The role of hygiene in dentistry – prevention vs cure

dental check up

There is an old saying; if it’s not broken don’t fix it. That really holds up in dentistry. This article looks at why hygiene is so important in dentistry and the role that this specialist dental practitioner plays in maintaining teeth and keeping gums healthy.

Progressing conditions

One of the most common causes of tooth loss (excluding trauma and cavities) is gum disease. This is a progressive condition that has relatively minor early symptoms that can easily be brushed off and put to one side, provided that it is noticed at all.

It is easy to see that some cavities become progressively worse over time. Treatment of early-stage cavities and gum disease can be as simple as a visit to a local hygienist Richmond,  a scale and polish removes tartar or any accumulating bacteria from the surface of the teeth, buffing the surfaces on the teeth smooth. This disrupts the colonies forming the cavity and allows the enamel layer to remineralise.

Treatment Costs

Hygiene costs range between different prices when being carried out privately, depending on where it is performed. Fillings even when carried out on the NHS do have a cost, and they are included as band 2 treatment. This is significantly higher when they’re being carried out privately and limits you to metal amalgam for back teeth.

With gum disease, it is harder to put a final figure, as the treatment procedure involves regularly checking every few months at the clinic and diligent hygiene at home. In most cases with severe gum recession, gum grafting may be required, which spirals costs upwards.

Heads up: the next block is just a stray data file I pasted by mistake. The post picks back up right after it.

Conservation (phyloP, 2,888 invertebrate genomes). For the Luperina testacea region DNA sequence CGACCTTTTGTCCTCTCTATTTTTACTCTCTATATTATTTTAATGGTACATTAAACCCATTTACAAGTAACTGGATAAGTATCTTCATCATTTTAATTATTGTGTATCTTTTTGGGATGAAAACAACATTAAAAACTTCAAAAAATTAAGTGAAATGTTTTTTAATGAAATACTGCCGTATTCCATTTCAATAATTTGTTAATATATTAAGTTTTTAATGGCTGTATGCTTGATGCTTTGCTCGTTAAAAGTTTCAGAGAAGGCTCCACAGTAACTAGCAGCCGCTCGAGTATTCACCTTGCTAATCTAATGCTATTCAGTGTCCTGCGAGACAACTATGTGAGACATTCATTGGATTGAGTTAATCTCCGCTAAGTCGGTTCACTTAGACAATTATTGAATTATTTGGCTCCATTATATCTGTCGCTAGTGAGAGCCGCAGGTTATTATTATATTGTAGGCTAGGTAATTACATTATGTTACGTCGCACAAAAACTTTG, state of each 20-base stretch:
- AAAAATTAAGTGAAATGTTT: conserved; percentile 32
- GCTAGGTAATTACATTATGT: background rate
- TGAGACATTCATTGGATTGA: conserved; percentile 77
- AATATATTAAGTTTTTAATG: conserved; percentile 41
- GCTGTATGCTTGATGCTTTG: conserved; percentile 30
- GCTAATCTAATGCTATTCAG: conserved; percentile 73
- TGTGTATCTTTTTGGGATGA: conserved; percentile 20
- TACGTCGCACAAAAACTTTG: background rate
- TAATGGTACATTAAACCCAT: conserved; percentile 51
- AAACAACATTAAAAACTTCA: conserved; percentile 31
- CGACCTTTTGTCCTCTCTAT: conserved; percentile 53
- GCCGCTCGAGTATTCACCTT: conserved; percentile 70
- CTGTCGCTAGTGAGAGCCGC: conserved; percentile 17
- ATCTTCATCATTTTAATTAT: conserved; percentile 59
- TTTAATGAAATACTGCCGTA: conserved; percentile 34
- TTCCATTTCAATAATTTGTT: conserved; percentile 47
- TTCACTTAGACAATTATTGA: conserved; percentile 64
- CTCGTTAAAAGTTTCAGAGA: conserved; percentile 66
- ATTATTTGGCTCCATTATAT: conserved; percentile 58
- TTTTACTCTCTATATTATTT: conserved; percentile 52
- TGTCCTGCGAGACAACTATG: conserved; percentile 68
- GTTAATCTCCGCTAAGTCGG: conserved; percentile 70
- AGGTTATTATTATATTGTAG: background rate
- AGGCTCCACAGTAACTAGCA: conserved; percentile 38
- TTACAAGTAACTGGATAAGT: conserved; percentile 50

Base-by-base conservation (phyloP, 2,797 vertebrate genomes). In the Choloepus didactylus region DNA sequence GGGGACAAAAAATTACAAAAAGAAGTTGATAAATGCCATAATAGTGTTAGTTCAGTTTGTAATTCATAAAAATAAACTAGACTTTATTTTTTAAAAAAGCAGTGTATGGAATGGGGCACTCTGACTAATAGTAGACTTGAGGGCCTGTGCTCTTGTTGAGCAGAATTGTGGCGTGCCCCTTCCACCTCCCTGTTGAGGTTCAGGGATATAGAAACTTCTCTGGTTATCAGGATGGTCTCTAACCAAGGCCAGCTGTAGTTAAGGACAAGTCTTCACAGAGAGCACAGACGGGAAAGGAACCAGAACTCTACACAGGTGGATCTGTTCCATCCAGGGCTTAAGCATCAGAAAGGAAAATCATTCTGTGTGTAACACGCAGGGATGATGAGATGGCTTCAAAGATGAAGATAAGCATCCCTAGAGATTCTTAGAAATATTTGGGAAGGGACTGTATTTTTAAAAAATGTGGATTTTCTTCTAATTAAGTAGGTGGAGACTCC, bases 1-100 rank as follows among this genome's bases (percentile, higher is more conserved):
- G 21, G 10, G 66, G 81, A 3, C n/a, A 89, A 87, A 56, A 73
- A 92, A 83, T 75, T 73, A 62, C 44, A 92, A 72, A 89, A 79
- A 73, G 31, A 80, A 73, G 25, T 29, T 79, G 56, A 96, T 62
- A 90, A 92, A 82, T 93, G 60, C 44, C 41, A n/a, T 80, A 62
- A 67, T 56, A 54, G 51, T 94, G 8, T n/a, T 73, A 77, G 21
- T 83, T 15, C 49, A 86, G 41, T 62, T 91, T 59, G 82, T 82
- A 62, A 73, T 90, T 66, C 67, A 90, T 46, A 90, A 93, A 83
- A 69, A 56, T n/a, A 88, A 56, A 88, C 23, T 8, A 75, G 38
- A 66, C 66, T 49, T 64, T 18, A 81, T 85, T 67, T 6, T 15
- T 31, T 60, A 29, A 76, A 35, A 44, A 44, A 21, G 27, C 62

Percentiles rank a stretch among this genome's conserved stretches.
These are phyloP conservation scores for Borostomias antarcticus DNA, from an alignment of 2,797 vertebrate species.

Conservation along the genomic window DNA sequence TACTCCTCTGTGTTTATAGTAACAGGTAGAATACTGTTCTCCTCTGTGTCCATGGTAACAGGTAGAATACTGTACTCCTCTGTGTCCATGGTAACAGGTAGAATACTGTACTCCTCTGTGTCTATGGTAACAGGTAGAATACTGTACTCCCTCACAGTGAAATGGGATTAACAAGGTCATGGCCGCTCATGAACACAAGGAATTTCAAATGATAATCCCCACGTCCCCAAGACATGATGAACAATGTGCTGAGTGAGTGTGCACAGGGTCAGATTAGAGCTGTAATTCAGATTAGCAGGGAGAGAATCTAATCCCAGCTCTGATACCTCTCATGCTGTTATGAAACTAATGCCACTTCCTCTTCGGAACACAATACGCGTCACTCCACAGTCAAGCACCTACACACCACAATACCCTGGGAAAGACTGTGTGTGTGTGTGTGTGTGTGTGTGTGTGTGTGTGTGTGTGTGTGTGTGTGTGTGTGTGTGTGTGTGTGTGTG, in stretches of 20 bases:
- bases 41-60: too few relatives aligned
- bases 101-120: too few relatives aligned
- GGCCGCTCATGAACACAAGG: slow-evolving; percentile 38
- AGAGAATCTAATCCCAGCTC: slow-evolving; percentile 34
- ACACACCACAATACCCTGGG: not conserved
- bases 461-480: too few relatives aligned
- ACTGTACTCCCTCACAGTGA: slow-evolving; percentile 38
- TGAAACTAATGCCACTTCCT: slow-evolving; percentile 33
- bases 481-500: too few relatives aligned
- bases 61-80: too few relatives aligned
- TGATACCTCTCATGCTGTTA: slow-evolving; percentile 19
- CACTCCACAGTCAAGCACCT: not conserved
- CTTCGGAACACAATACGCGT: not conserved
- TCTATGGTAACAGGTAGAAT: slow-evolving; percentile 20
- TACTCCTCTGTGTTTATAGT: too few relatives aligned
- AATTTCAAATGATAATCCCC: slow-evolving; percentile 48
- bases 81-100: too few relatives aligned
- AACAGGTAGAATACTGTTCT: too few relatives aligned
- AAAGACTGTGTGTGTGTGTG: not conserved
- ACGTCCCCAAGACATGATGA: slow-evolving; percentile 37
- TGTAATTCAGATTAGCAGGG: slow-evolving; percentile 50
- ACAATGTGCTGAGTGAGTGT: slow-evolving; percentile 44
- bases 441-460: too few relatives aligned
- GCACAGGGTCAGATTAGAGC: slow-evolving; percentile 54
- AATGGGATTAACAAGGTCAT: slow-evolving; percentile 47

Treatment Invasiveness

Treatment invasiveness is reduced significantly with early intervention.  Patients suffering dental anxieties often means that the worst-case scenario of having to go through a highly invasive procedure becomes a necessity. As earlier screening and standard check-ups will all be too easy to avoid, until discomfort forces emergency treatment.

Dental surgeries will endeavour to minimise the amount of intervention required, with fillings always being done before inlays, onlays before crowns and last of all extractions. But when a condition that progresses over time reaches a certain critical point, invasive measures are required to stabilise and prevent further loss.

Hygiene and aesthetics

Attending checkups and engaging in scale and polishing when required not only prevents clinical harm in the future but helps with maintaining the healthy and bright appearance of your smile. If you are suffering from dental staining and are considering lightening or other cosmetic procedures, it might be wise to start with a thorough professional cleaning, as this can significantly improve the shade of your enamel and help with bad breath. Improving your health and avoiding some of the side effects of unnecessary cosmetic procedures.

Learning to brush your teeth (not for children)

The standard rules of how to brush your teeth are commonly taught in childhood, but not all teeth are the same. If you are suffering from dental misalignments, the brushing technique is significantly different. Asking a hygienist for personalised advice on how to brush your teeth can make all the difference in preventing the need for further treatment down the road.

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